Spider-Man Complaints I Keep Seeing That Need to Stop
Complaint #1: Spider-Man would never give up!
Yes, this has never happened. Ever.
|Amazing Spider-Man #18, by Stan Lee and Steve Ditko|
|Amazing Spider-Man #50, by Stan Lee and John Romita|
Corporate superhero comics are cyclical in nature. Readers now probably were not reading the last time a particular story was done. The big difference is that things like this are going to be more protracted as time goes on, as you need more space and time to deal with emotions and fallout.
I'll just go ahead and say that yes, in the next 10 years, you will see a story where Spider-Man quits and gets replaced. You will see a story where Steve Rogers stops being Captain America. You will see many stories where Batman will mention his parents a lot, and it will probably be set in Crime Alley and involve pearls. Superman's origin will be retold again, and Iron Man will have to deal with his technology being used for the wrong purposes. These are part of these characters' overall makeup and composition, and if you're tired of seeing these stories repeat themselves, it's probably time to move on.
Complaint #2: Why is he so angry?!?
I see this in relation, mostly, to the new movie franchise, mainly because people mostly remember Tobey Maguire whining and crying. Andrew Garfield's got a bit more of an edge, just like some dude I read in the comics.
|Amazing Fantasy #15 (Stan Lee and Steve Ditko)|
|Amazing Spider-Man #30 (Stan Lee and Steve Ditko)|
|Amazing Spider-Man #37 (Stan Lee and Steve Ditko)|
Complaint #3: How dare he date anyone else!
Look, he can date people other than Gwen Stacy and Mary Jane Watson and the Black Cat. It's okay. The issues where he dates them still exist; you can read them anytime; and those characters didn't get to the level they did without being given a chance for exposure to begin with. I'm sure people were really opposed to Felicia Hardy when she was introduced because she wasn't Gwen or MJ, but creators should have the opportunity to tell stories they want to tell with characters they want to tell it with.
(I'd also like to point out that sleeping with two women, especially when one of them is your ex, when you're single doesn't make someone a slut, as a good portion of fans apparently thought when he went to bed with Michele Gonzales and the Black Cat — separately, get your minds out of the gutter! — in the span of a few issues.)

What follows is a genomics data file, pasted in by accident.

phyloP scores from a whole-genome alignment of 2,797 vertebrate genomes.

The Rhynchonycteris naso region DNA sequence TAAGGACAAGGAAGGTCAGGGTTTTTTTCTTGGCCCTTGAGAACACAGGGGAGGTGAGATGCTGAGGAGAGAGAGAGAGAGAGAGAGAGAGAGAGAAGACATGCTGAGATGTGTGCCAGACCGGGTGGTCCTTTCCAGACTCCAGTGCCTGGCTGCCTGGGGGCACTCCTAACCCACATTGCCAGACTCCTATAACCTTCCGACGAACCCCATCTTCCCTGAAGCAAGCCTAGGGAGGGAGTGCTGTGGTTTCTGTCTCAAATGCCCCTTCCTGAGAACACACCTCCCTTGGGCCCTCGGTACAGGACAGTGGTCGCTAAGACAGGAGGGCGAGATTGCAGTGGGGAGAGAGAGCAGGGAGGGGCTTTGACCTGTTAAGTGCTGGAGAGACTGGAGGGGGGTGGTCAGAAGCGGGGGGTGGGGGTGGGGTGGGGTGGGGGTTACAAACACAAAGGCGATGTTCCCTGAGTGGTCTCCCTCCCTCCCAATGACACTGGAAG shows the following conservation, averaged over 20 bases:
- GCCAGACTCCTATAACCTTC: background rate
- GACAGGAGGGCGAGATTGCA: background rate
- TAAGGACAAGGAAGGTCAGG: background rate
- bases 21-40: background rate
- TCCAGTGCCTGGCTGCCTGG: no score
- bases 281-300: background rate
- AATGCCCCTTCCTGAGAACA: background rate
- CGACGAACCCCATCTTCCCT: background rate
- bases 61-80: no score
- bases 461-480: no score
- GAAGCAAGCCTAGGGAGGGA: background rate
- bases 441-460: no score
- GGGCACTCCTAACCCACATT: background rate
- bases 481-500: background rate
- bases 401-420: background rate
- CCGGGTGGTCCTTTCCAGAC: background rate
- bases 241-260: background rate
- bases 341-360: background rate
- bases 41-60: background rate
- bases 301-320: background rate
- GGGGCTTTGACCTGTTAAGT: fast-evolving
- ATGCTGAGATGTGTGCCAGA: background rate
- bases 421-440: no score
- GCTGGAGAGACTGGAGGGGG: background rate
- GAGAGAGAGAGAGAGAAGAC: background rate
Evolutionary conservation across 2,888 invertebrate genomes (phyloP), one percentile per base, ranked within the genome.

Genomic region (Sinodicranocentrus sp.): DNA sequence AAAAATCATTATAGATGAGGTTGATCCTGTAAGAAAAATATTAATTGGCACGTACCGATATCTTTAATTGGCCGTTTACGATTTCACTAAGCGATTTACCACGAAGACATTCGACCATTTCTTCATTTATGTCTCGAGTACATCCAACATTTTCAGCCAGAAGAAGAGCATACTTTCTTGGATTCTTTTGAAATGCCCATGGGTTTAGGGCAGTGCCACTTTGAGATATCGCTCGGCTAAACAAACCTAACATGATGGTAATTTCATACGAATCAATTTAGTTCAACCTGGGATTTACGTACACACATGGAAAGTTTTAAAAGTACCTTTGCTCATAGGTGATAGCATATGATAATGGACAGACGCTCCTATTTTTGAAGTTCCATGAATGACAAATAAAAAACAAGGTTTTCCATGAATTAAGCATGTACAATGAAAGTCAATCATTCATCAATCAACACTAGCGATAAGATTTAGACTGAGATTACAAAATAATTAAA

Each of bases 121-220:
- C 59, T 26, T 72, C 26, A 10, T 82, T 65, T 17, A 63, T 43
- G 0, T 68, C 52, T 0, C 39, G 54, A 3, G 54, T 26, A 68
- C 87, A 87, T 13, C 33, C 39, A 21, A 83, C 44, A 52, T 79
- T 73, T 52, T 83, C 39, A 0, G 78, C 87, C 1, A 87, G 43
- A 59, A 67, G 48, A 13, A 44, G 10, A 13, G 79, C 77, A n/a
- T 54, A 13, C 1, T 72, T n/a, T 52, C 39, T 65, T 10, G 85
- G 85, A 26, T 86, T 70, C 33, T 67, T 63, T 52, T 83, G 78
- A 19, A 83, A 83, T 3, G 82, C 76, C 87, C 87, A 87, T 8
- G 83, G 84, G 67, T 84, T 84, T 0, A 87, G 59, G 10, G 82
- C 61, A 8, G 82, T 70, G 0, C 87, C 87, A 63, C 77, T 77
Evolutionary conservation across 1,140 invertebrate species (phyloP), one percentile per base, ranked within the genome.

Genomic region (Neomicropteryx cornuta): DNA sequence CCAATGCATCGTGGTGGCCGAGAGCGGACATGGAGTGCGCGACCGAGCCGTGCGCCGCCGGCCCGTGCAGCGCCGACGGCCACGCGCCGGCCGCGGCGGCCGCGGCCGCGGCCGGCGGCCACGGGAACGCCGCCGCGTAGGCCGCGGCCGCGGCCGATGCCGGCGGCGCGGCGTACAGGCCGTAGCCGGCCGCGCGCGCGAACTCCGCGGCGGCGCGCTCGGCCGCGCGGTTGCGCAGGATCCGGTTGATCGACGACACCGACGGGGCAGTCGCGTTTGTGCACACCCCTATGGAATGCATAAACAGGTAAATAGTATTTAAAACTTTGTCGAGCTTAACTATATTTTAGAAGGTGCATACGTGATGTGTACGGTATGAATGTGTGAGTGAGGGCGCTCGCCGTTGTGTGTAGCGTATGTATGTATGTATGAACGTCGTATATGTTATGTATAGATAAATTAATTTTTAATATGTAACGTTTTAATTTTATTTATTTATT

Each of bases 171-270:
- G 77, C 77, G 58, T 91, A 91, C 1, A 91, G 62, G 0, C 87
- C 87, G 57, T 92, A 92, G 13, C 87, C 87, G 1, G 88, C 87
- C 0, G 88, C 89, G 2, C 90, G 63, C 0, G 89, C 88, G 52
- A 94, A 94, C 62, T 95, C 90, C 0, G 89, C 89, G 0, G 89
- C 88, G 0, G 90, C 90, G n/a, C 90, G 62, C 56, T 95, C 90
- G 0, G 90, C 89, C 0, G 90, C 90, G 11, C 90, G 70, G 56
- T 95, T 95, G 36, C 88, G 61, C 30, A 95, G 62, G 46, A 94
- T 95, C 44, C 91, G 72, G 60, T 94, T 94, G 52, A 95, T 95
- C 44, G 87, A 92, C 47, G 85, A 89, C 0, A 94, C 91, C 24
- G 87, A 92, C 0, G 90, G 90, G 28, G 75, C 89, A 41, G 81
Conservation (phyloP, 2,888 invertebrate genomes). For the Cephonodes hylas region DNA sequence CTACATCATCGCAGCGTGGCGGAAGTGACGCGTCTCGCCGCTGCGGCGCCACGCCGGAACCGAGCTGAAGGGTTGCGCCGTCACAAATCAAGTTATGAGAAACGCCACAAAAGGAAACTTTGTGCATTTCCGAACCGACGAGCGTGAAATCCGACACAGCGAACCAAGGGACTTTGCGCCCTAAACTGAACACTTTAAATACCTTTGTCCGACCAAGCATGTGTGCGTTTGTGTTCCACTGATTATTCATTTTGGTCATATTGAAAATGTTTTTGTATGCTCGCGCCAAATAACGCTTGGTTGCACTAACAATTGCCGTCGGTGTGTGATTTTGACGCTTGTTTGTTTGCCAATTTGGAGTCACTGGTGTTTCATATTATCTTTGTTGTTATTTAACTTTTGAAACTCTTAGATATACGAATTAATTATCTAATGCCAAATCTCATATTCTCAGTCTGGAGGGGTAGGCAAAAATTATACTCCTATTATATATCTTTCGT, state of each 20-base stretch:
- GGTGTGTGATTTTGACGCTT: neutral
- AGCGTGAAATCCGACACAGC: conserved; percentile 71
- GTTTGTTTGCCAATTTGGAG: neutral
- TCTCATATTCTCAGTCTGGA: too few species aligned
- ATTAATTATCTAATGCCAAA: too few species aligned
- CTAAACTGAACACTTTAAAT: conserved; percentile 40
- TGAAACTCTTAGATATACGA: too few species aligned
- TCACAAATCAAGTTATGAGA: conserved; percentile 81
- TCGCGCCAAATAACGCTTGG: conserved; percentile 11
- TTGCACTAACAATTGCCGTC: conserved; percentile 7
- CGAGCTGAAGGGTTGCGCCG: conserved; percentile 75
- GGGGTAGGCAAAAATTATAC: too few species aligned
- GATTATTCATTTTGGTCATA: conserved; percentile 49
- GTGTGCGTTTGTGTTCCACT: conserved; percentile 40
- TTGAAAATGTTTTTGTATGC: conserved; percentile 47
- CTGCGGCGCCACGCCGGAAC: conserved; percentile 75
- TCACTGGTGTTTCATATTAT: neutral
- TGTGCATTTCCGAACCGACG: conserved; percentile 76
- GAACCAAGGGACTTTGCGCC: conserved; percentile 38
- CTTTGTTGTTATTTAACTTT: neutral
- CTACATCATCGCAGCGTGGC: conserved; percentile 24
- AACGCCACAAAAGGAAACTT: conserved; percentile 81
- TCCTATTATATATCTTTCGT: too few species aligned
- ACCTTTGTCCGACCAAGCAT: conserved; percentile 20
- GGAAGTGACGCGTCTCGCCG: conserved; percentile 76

Complaint #4: Spider-Man should never break his promises!
He's about to break a big promise in the next movie, and apparently this is a big terrible thing. Wait, let's check out that time he forgot that whole "I'll never let a criminal go free anymore, Uncle Ben, I swear," vow...
Turns out that dude eventually finds this...
And leads someone to it, who eventually uses the equipment to become the Hobgoblin.
OH NO! And all because Spider-Man didn't want to go traipsing around in the sewers!
Of course he breaks promises. That's when bad things happen.
Complaint #5: Peter Parker's morals are unshakeable and he's the greatest person ever!
No, that's Superman. You're thinking of Superman. Peter Parker does things like this.
|Amazing Spider-Man #4 by Stan Lee and Steve Ditko|
Somewhere, some dude is reading this and taking Spider-Man's rationalization
at face value, instead of reading it as Spider-Man overly rationalizing.
|Amazing Spider-Man #9, by Stan Lee and Steve Ditko|
At least Peter admits it this time.
Spider-Man is a great character, and he's often been called an everyman. But he's not an everyman because he's a genius or because he can leap three stories in a single bound or because he dates girls like Gwen Stacy in her go-go boots and Mary Jane Watson the supermodel and Felicia Hardy in her latex catsuit. He's an everyman because he makes mistakes, he's prone to undesirable traits, and he has to deal with the consequences of his actions.
Just like us.
You can read these stories in the following volumes below, from Amazon, or if you don't live in the States, through Book Depository: